*This article is an automatic translation of the original article, provided here for your convenience. Read the original article. – Cass. com, 10 May 2006, Interbrew v. Brasserie Fischer, No. 04-15.612 – Cass. com, 23 May 2006, Casple and Amstutz Levin v. Muller and Campa, No. 04-16.254. – Cass. com, June 20, 2006, Mr. X...and Société Céline c/ Infinitif e. a., No. 04-20.776 The rulings handed down by the Commercial Chamber of the Court of Cassation on 23 May and 20 June 2006 make it possible to take stock of the delicate issues of the distinction between parasitism and counterfeiting and the definition of conduct constituting parasitic behaviour. In the first case (no. 04-16.254), the owner of a registered design of radiators and the company responsible for marketing these products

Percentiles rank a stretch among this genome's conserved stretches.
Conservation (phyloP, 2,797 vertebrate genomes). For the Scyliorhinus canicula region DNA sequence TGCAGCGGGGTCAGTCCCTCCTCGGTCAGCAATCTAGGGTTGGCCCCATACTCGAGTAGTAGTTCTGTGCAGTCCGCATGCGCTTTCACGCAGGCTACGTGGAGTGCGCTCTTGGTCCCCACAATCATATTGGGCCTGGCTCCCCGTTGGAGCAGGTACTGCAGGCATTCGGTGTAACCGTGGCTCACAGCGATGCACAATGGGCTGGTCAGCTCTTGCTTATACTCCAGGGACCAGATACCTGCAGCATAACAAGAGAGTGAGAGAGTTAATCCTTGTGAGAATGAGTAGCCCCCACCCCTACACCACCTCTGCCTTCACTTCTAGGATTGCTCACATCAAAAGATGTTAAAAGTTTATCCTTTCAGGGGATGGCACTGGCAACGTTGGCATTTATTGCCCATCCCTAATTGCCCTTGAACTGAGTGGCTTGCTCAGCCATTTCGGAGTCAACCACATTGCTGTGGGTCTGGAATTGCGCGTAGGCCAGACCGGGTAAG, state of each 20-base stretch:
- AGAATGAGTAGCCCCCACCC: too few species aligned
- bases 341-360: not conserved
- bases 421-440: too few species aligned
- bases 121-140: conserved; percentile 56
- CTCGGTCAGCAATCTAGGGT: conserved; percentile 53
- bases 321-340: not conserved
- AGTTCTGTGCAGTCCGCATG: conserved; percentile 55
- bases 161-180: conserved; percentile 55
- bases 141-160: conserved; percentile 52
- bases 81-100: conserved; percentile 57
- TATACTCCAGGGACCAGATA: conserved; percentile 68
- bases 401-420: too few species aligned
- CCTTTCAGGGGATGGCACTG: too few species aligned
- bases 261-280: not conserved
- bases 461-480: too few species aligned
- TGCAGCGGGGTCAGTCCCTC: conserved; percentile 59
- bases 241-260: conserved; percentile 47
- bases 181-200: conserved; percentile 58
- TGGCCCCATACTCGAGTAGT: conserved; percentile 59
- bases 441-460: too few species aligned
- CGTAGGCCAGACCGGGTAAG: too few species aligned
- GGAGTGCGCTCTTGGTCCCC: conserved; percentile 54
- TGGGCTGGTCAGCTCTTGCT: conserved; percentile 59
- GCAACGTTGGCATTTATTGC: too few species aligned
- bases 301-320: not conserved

CASE COMMENT: RESTRICTIVE PRACTICES - DISTINCTION BETWEEN PARASITIC BEHAVIOR AND COUNTERFEIT - CHOICE DEPENDING ON THE QUALITY AS AN INTELLECTUAL PROPERTY RIGHT OWNER OF THE PLAINTIFF - DISTINCT EVENT REQUIRED FOR ACTION ON BOTH BASIS - RESULT OF PARASITIC BEHAVIOR DISTINCT FROM THE ONE OF COUNTERFEIT
Parasitic behavior - Counterfeit : The Court of Cassation holds that when a counterfeit action is brought, the liability of the defendant on the basis of parasitism requires a distinct event (Interbrew/Brasserie Fischer)
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